A towering figure on the Manchester football scene for more than half a century, the Blues’ assistant coach boasts a stellar derby back-story that is unlikely to be ever repeated.
As a player, the former England striker sampled the white-hot heat of the fixture for both the blue and red halves of Manchester, serving both United and City with great distinction during his illustrious career.
But, uniquely, initially with United but more latterly with the Blues, Kidd has also experienced huge success on both sides of the Manchester divide through his renowned coaching prowess.
A teenage prodigy with United, with whom he famously won the European Cup, scoring in the 1968 final on his 19th birthday, Kidd featured in several derbies representing the red side of Manchester, though success against City’s gifted team of the late 1960s and early 70s proved elusive more often than not.
After a move to Arsenal in 1974, two years later Kidd then returned to Manchester to join the Blues where he clocked up 128 appearances over three seasons, netting more than 50 goals.
During his time at Maine Road, Kidd also ensured he made his derby mark, scoring three times for City in clashes against United, including a memorable brace in our 3-1 home victory in the 1977/78 campaign.
He also had the distinction of experiencing and scoring in both the North London and Merseyside derbies during successful spells with Arsenal and Everton whom he joined after leaving City in 1979.
Once he had finally hung up his boots after career that saw him chalk up more than 500 games scoring more than 200 goals, Kidd carved out a reputation for being one of the most innovative and respected coaches working in the English game.
And in a mirror image of his playing career, Brian has enjoyed enormous success through his key roles as one of English football’s most highly regarded coaches with both United and City.
His work at United where he served as assistant manager under Alex Ferguson between 1991 and 1998 coincided with a period of sustained success for the Old Trafford club with Kidd also instrumental in the development of a succession of young English talent.
Brian then went on to hold a succession of senior managerial and coaching roles at Blackburn, Leeds and Sheffield United as well as becoming a trusted and respected member of Sven-Goran Eriksson’s coaching staff with England before his storied career saw him return to City in 2009, initially as Technical Development manager.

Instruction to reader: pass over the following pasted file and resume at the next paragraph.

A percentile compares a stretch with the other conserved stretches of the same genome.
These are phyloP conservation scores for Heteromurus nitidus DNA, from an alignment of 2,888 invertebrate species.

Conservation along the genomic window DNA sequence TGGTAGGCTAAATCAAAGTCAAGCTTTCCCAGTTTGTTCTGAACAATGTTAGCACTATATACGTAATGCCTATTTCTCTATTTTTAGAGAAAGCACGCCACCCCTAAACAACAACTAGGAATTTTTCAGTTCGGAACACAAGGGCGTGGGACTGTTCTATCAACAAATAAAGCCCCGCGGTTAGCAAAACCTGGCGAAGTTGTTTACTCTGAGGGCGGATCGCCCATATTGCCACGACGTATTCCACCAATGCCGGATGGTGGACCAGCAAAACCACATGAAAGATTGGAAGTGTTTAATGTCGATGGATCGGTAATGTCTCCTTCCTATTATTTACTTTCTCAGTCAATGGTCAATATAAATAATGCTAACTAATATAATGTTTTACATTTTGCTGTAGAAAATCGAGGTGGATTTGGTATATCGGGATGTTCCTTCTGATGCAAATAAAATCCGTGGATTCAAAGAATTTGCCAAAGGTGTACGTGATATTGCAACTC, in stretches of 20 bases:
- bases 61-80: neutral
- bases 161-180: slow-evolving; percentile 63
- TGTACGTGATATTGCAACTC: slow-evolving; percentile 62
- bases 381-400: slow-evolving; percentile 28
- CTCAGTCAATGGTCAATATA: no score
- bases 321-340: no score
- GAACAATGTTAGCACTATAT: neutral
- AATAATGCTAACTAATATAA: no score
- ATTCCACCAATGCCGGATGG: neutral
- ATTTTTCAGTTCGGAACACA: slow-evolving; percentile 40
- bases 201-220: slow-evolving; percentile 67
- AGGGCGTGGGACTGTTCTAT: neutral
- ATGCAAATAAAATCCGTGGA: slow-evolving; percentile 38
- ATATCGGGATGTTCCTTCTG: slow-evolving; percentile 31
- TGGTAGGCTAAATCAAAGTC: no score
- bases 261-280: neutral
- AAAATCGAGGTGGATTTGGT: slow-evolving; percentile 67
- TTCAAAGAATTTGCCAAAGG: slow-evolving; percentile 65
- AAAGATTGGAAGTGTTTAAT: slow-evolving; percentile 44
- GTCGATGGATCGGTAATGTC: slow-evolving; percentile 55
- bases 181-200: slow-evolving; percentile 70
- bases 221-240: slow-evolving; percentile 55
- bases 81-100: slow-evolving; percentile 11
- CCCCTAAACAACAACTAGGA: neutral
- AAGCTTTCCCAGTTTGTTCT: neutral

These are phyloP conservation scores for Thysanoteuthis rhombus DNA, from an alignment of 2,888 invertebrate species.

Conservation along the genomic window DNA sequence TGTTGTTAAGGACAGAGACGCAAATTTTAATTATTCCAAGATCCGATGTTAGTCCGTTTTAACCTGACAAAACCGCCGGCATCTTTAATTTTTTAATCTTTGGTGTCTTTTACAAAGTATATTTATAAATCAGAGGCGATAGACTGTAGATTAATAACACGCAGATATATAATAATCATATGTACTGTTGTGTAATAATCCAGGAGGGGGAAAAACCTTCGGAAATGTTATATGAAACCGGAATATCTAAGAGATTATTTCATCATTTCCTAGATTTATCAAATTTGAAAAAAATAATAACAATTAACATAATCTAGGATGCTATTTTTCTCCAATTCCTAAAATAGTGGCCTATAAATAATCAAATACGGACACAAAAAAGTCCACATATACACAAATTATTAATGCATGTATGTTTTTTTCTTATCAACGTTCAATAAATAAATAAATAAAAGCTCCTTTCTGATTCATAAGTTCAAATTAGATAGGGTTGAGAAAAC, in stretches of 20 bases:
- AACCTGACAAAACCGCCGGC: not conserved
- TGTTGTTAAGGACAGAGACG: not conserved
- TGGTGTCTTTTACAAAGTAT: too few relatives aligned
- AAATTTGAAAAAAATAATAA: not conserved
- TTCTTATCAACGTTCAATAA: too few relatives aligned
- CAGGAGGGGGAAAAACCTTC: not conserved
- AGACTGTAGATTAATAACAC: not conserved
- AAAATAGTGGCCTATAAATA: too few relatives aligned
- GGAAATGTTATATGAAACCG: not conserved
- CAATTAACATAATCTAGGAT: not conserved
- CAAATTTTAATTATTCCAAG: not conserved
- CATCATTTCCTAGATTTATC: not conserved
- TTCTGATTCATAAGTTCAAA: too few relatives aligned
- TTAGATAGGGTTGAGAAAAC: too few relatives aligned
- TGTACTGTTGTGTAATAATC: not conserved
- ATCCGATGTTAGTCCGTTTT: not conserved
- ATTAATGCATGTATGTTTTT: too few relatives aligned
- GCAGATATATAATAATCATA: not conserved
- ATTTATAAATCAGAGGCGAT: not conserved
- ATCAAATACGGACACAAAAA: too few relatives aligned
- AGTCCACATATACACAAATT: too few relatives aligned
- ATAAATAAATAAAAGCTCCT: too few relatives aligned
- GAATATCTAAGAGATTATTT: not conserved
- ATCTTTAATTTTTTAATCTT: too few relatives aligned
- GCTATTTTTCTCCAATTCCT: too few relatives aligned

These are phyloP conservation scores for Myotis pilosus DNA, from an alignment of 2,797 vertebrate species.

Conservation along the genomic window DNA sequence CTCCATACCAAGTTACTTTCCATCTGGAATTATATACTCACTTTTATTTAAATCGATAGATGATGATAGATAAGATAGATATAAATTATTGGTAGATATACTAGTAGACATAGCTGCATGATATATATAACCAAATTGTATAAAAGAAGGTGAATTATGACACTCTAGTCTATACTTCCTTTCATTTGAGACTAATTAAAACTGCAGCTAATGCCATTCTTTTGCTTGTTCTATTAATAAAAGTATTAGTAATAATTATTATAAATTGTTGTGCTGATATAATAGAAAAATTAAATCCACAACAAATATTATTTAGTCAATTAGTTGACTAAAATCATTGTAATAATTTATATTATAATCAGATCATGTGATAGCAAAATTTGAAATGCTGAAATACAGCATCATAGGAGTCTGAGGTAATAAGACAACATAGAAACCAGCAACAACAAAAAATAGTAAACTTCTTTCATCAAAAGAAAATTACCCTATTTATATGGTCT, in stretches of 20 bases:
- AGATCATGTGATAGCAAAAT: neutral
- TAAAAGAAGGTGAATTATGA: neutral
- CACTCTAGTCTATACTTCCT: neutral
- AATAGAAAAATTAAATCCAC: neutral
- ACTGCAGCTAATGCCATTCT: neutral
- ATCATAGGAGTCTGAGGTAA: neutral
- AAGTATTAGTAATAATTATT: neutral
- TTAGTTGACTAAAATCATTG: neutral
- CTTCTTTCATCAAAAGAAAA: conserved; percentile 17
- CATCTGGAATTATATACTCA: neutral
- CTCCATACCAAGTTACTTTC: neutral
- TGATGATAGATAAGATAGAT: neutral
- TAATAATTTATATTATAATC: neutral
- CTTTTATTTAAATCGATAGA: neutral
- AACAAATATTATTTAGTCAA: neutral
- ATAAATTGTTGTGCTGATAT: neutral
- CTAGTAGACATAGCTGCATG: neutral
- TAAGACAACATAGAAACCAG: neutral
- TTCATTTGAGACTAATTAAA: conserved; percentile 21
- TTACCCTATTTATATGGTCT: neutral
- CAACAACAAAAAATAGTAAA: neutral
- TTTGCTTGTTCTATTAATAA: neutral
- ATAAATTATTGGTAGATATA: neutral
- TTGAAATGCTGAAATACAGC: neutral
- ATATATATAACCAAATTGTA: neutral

Upon the arrival of Roberto Mancini in December of that year, Kidd was appointed assistant manager and since then his vast knowledge and expertise have been utilised to the full in what has proved to be the most successful period in the Club’s history.
It’s surely no coincidence that Mancini, Manuel Pellegrini and more latterly Pep Guardiola have all appreciated and been eager to tap into the vast reservoir of knowledge about the English game amassed by Brian in more 50 years in football.
A quiet, humble man who has never lost touch with his Mancunian roots, Kidd has never sought the limelight though his rapport, empathy and affable nature have made him hugely popular with generations of players.
Beneath the calm exterior though, the passion still burns deep.
That fact was never more evident than when Kidd joyously leapt into the arms of Mancini amidst those unforgettable scenes at the Etihad after our first Premier League title triumph in 2012.
Given the cosmopolitan nature of the City squad, the proud son of Collyhurst is also able to offer a personal insight as just what the derby means to everyone associated with the Club.
So although Kidd will again look to remain in the background, his influence will undoubtedly be keenly felt come kick-off tomorrow as the latest chapter in his amazing 50-year derby story unfolds.